Every year, we set aside Veteran's Day for America's heroes. But is this one day enough?
One day per year doesn't amount to weeks spent in foxholes in the French countryside. One day per year doesn't suffice for months of day and night patrols through Fallujah. One day per year doesn't replace the years of sorrow felt over fellow soldiers fallen in Vietnamese jungles.
We owe a debt to these men and women whose military service has ensured our way of life and our freedom. We owe a debt to them that we can never repay in full.
But I think if you asked most of our veterans, they wouldn't expect to be repaid for their sacrifice. Instead, they would ask us to live lives that honor those sacrifices, that honor the values for which they fought.
How can we do this?
We can start with service. Where are we serving beyond ourselves?
From public service to community service projects to watching out for neighbors, we all have daily options to give of our time, our capabilities, and our resources to those around us.
Stan Cass, who passed away this past April, was an incredible model of service for me. After the Vietnam War, he returned to our state and for years ran Northern Colorado Honor Flight, helping 2,500 veterans travel to Washington, D.C. to visit the war memorials and find some closure to their war-time experiences.
We can also honor our veterans by living lives of courage. They courageously stood up for freedom, and so must we.
We must stand for freedom to worship, freedom of the press, freedom of speech, and so many others.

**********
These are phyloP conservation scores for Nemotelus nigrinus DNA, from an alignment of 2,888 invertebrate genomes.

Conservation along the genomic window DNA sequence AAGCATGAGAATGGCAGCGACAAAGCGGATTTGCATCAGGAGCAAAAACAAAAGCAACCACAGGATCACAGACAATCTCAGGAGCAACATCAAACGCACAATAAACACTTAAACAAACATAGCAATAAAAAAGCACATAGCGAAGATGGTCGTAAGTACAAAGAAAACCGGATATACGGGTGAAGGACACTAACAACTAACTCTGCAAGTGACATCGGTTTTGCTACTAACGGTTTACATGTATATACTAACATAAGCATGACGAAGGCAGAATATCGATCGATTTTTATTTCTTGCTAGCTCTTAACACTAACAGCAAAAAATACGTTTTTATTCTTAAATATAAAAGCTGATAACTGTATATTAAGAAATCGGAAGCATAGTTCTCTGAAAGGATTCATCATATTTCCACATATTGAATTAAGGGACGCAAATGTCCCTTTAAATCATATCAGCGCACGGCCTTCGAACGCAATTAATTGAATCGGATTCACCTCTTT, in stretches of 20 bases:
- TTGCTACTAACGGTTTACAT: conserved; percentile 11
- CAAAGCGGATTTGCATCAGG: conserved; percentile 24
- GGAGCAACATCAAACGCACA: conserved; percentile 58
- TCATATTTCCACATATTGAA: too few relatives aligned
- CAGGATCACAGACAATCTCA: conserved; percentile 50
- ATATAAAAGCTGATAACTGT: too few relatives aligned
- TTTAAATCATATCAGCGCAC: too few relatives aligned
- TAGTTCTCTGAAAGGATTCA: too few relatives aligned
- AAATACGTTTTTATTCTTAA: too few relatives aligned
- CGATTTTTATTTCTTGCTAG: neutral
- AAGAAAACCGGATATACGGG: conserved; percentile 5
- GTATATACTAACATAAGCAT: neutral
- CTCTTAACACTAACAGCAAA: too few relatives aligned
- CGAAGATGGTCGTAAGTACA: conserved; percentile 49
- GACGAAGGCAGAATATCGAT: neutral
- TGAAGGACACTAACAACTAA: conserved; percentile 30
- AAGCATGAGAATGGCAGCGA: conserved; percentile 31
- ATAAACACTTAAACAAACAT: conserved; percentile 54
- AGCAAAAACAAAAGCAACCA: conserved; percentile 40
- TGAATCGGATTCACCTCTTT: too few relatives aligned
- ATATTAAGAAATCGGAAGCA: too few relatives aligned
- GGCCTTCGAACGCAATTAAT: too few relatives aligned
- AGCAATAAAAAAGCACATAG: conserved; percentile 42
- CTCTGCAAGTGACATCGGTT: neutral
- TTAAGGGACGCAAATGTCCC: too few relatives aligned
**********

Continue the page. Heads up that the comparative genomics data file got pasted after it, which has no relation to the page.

And we must speak truth, even when there are costs.
I had the honor of awarding Doug Hendrickson a bronze star for his heroism in Vietnam. He bravely alerted a machine gun team of an impending artillery blast, ensuring they had time to find safety and survive the blast.
Despite the complication of Vietnam, Hendrickson knew then and now what lay at the heart of his battle. "We knew we were fighting for the freedom of the South Vietnamese people,' he said after accepting his bronze star.
After service and courage, we land on humility. Whenever I speak about humility, I'm reminded of Colonel Van Chandler, a 19-year-old pilot in 1945 who shot down five enemy aircraft from the air and four more from the ground in World War II. His wife didn't know about or find his 16 medals until she went through his belongings when he passed away several years ago.
I had the honor of posthumously awarding Col. Chandler an American Fighter Aces Bronze Medal in 2015. I have a feeling if he were alive at the time, he may have considered not even attending the ceremony. For him, his sacrifice was simply his duty, just like raising a family was his duty when he came back to the United States.
A little more humility could help America these days. From government to media to entertainment to business, we want citizens and leaders who can keep their head down and do their duty, citizens who can thoughtfully listen to those around them before they speak.
I don't claim to be an expert at any of these values, but I certainly try my hardest. And when I get to meet our veterans, I'm encouraged to try even harder.
Please join with me in thanking our veterans on this important day that we've set aside for them. And then please join me in honoring them throughout the year by aspiring to lives that are worthy of the sacrifice they've made for us.